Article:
030 – Why Foreign Investors Should Invest in Huge Indian Electric Vehicle Market

foreign investors

Foreign Investors (FDI) to look for investments in India

There are many questions about how the coronavirus will affect the global electric vehicle market and what will be the impact on foreign investors. So far, electric cars have been a niche product and many OEMs have focused their go-to-market strategy on the small, technology-savvy segment of automotive customers.

The potential increase in demand for the electric vehicle rental and subscription models, which is top of the pandemic, which has caused major difficulties in providing electric vehicles and closing assembly facilities due to its dependency on imports from China, has made the situation a challenge for Indian electric vehicle manufacturers but are the opportunities for foreign investors.

By comparison, India’s retail vehicle finance business is now valued at INR 4.5 trillion ($60 billion). Around 50 percent of the two-wheeler, 80 percent of private four-wheelers, and 95 percent of light, medium, and heavy commercial vehicles in the country are funded by loans or through foreign investors. Although Chinese investors are one of the main players, this scenario could change. Dusija said that Chinese investors should not be the only investors in the VC space.

The two-wheeler segment dominates the market in terms of volume due to the growing middle class and young population. The wide range of products attracts many consumers, leading to a growing market for electric vehicles. Developed countries such as the UK, Germany, and the US have encouraged the use of electric vehicles to reduce emissions, which has led to increasing in sales of electric vehicles.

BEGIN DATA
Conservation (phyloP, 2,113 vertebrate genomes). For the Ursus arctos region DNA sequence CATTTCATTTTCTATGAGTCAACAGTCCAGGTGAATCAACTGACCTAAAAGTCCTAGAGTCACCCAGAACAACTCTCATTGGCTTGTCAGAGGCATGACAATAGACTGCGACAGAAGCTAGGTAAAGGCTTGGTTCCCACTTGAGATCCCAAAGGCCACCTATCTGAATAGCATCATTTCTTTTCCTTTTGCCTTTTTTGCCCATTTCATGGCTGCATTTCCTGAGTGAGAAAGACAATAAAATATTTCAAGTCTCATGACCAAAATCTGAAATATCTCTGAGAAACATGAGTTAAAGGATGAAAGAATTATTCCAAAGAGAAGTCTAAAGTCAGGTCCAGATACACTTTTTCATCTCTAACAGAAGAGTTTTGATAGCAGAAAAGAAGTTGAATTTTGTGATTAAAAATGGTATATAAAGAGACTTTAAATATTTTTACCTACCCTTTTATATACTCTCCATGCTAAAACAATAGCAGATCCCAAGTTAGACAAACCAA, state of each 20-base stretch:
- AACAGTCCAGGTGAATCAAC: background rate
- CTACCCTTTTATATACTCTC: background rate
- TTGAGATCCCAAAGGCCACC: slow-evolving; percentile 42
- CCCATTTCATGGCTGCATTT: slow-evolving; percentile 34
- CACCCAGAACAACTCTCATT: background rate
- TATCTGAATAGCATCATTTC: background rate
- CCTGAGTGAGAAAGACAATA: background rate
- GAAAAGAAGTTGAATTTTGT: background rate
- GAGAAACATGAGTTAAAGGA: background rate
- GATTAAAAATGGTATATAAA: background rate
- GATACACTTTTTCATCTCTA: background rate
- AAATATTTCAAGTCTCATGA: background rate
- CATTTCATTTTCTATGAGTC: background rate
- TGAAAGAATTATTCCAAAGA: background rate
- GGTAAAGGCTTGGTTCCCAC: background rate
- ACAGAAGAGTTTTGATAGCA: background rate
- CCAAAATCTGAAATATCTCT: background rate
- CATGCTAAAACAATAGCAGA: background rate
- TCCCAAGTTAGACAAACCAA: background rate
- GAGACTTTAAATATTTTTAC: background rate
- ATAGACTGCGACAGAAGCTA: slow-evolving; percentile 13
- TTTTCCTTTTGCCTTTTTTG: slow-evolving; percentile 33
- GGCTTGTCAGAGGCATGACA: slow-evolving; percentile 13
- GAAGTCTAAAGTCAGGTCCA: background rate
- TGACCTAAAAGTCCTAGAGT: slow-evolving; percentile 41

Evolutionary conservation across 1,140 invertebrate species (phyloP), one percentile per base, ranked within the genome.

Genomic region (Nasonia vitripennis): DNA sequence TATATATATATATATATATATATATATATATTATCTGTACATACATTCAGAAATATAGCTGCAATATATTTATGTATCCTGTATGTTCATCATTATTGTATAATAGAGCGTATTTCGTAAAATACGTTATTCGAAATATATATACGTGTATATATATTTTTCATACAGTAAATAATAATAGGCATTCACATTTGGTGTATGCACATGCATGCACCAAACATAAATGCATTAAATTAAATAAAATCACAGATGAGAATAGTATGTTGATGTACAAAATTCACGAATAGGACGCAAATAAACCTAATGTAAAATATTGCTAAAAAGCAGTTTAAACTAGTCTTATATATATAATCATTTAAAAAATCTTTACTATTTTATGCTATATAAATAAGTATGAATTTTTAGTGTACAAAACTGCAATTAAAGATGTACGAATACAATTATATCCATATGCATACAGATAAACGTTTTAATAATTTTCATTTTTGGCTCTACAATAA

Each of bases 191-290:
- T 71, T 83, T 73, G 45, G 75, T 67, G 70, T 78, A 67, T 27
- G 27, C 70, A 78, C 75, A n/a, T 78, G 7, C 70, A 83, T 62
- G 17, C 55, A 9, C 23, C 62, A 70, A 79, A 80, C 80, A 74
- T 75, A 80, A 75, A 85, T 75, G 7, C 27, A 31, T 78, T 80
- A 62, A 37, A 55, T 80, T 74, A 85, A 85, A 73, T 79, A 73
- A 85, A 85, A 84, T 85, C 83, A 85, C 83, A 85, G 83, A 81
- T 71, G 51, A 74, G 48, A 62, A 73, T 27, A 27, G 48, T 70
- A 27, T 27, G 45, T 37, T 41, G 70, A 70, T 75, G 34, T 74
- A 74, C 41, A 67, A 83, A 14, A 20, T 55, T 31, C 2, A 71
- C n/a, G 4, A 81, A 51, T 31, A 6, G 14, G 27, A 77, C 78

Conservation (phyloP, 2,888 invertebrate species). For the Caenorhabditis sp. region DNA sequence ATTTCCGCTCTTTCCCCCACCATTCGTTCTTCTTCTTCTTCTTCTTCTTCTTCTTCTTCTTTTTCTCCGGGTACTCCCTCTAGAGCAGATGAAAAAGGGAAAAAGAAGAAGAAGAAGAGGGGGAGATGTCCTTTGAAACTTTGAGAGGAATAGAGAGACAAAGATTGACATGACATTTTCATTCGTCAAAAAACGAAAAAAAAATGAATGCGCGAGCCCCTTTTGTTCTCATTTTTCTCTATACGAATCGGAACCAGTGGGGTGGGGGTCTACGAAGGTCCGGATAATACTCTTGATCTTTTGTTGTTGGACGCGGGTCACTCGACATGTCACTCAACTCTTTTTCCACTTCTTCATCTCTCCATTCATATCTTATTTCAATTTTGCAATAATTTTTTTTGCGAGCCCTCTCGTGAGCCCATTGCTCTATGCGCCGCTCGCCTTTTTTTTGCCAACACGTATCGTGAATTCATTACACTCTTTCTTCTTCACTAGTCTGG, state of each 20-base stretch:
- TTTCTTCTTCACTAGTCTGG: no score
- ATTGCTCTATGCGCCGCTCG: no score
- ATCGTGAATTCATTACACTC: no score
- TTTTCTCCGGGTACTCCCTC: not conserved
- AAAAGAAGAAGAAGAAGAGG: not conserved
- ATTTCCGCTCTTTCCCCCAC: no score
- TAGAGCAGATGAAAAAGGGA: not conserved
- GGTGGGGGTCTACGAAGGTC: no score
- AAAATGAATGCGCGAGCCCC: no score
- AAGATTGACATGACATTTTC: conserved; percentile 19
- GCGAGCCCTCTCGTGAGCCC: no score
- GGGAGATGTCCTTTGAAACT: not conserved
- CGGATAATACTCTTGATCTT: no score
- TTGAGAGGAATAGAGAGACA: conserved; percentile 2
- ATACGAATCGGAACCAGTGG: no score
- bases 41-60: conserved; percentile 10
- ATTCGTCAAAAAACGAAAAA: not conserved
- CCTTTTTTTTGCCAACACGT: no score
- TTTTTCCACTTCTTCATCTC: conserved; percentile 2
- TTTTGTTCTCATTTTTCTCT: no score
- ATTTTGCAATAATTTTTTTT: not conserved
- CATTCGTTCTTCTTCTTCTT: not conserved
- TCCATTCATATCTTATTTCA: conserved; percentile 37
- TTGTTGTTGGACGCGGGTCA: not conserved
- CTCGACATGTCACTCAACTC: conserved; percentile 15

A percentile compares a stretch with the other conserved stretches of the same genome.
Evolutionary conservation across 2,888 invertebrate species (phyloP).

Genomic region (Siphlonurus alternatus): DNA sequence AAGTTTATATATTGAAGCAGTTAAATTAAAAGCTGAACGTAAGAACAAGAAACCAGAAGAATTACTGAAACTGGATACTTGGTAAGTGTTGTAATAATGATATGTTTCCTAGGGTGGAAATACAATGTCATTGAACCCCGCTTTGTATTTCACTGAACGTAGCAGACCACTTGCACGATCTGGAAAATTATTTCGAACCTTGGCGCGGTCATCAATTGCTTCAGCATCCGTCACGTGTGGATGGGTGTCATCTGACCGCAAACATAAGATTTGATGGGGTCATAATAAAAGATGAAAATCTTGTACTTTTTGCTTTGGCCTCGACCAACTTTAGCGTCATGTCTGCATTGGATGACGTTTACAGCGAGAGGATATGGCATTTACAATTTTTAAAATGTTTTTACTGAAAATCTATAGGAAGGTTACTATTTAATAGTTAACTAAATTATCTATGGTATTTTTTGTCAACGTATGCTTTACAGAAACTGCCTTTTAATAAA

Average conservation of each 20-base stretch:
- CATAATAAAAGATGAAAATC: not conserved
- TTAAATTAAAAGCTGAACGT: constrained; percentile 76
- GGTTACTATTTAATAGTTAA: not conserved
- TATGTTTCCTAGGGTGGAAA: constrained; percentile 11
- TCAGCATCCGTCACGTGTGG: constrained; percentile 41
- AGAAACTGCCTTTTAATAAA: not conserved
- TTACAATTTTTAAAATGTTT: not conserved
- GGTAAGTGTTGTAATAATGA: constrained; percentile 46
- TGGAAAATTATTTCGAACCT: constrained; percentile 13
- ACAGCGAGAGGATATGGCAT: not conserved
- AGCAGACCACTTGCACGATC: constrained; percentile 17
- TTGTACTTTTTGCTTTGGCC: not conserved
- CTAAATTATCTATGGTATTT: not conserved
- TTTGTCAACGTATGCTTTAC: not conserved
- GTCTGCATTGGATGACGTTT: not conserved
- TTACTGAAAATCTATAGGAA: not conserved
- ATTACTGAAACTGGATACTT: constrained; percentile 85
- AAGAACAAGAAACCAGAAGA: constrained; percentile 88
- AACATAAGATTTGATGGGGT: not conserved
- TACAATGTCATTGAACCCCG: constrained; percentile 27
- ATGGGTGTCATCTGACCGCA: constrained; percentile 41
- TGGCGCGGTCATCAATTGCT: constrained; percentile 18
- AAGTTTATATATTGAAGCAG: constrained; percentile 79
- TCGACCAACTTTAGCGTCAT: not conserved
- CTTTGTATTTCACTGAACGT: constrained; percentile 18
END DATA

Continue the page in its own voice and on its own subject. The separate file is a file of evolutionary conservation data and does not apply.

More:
User-friendly government policies and support in the form of subsidies, grants, tax breaks, and other non-financial benefits in the form of car-pooling, lanes, new registrations (in China, ICE engines are banned for new registrations in urban areas), increased vehicle range, improved availability of charging infrastructure, and proactive participation by automakers have driven global electric vehicle sales. More than 5 million electric cars were on the roads in 2018, an increase of 40% compared to 2017. Due to the ongoing developments in the automotive sector, the market for electric vehicles has developed rapidly.

The growing sensitivity of various governments to the clean environment has reportedly increased the demand for zero-emission vehicles is a welcome move for foreign investors. Automakers and many suppliers are investing heavily in future technologies such as electric vehicles and autonomous driving systems. The electric vehicle industry in India is gaining momentum as 100% foreign direct investment is possible, new manufacturing centers are being built, and charging infrastructure is being improved.

The global automotive industry is currently undergoing a paradigm shift, trying to shift to alternatives and less energy-intensive options. The burden of oil imports, the increasing pollution, and international commitments to combat global climate change are the key factors that have driven India’s recent policies to accelerate this change.

As India prepares to launch electric vehicles, the government, industry, and finance leaders must face the growing need to mobilize low-cost capital for electric vehicles and infrastructure. According to our recent report Mobilizing and Financing Electric Vehicles in India, co-authored with Niti Aayog, India’s transition to electric vehicles will require a cumulative investment of 19,7 trillion Indian rupees (266 billion rupees) in-vehicle charging infrastructure and batteries over the next decade. Analysis shows that the country’s market size for electric vehicle financing has a potential of $50 billion by 2030.